Archive for the ‘Public Health’ Category
On September 18 the National Library of Medicine launched a newly redesigned DailyMed web site. DailyMed provides trustworthy information about marketed drugs in the United States, and is the official provider of Food and Drug Administration (FDA) label information. The web site provides a standard, comprehensive, up-to-date, look-up and download resource of medication content and labeling found in medication package inserts. Since 2005, when DailyMed was first launched, its usage has increased significantly.
Based on the needs and feedback received from the public, NLM began redesigning the DailyMed web site in 2013. The new site is a responsive design which is now easily accessible on all types of devices, adjusting and optimizing automatically for smart phones to large screen desktop displays. Based on the size of the screen, content will relocate, images will resize, the layout will change, and even the navigation will adjust, to deliver an exceptional user experience no matter what device is being used to view the site.
In addition to responsive design, the following new features are available:
- Enhanced Search Results to include displaying of NDC Codes, Pill Images, and Package Label Images on the search result page. The information will help users easily identify the drug label. The thumbnail images of drugs, magnification feature, accordions, etc. provide a more user friendly experience.
- Improved user interface by displaying an accordion-style data presentation, so users don’t have to scroll through the entire label.
- Simplified page navigation and added definitions & tooltips for industry-specific phrases.
- A dedicated News page and Article & Presentation Page for users to easily access DailyMed and NLM/FDA drug-related news.
On October 31, 1940, just days before President Franklin D. Roosevelt would be elected to an unprecedented third term as President of the United States, he traveled to Bethesda to dedicate the National Cancer Institute and the new campus of what was then the National Institute of Health (NIH), before it would eventually become known in plural form, National Institutes of Health, as multiple units were established over subsequent years. That late October afternoon, Roosevelt stood on the steps of the new main NIH building, ready to address a crowd of 3,000 people. Still relevant today, in a variety of contexts, are the subjects he discussed: the need for preparedness in light of war and for research into deadly diseases, recent improvements in public health and health care, and hope that the research conducted at NIH would lead to new cures for and even the prevention of disease.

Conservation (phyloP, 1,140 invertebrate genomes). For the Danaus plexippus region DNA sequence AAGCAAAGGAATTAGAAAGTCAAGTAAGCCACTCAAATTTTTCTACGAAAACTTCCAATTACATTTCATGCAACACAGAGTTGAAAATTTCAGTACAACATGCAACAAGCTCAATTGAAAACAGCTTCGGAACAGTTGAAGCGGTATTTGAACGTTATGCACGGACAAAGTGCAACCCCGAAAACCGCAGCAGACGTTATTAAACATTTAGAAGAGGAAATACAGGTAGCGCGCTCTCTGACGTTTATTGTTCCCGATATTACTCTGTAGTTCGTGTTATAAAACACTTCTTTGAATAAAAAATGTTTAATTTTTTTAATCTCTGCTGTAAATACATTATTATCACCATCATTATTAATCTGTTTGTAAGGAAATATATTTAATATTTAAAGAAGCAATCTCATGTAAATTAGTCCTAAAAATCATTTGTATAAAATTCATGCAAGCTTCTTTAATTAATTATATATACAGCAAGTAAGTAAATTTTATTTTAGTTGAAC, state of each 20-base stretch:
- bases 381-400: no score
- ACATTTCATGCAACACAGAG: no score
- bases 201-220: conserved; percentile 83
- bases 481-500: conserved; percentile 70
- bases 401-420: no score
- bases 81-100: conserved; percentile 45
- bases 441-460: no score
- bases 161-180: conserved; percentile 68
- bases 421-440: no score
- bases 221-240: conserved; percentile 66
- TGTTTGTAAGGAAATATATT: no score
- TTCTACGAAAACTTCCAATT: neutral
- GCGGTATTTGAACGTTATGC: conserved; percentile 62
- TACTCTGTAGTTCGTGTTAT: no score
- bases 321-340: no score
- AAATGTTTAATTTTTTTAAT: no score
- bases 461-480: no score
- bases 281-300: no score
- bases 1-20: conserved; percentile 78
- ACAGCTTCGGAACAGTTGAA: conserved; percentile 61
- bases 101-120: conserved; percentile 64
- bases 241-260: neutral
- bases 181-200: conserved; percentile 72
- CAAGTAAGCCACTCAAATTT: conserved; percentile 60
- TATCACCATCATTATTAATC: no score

The National Library of Medicine is making the film of Roosevelt’s speech publicly available online for the first time, nearly 74 years after the President made his speech. Sound recordings, transcripts, and photographs of this event have been publicly available for many years. Research suggests, however, that this rare film footage has not been seen publicly since its recording and may no longer exist anywhere else. The recording does not appear to have been professionally produced, since the camera is unsteady in places, a hand sweeps across the lens, and the filming starts and stops, though it isn’t known whether this is a result of the original filming or of later editing. The film is publicly available via the NLM’s Digital Collections archive of over 10,000 biomedical books and videos, and its YouTube site. Read more about this historically significant film footage on the NLM blog, Circulating Now: From the Historical Collections of the World’s Largest Biomedical Library.
Although the National Library of Medicine’s TOXMAP resource is not specifically designed for any one particular group, the TRI and Superfund Programs can be of interest to specific populations such as Native Americans, by helping to find sources of chemical releases and contamination in locations of interest to them.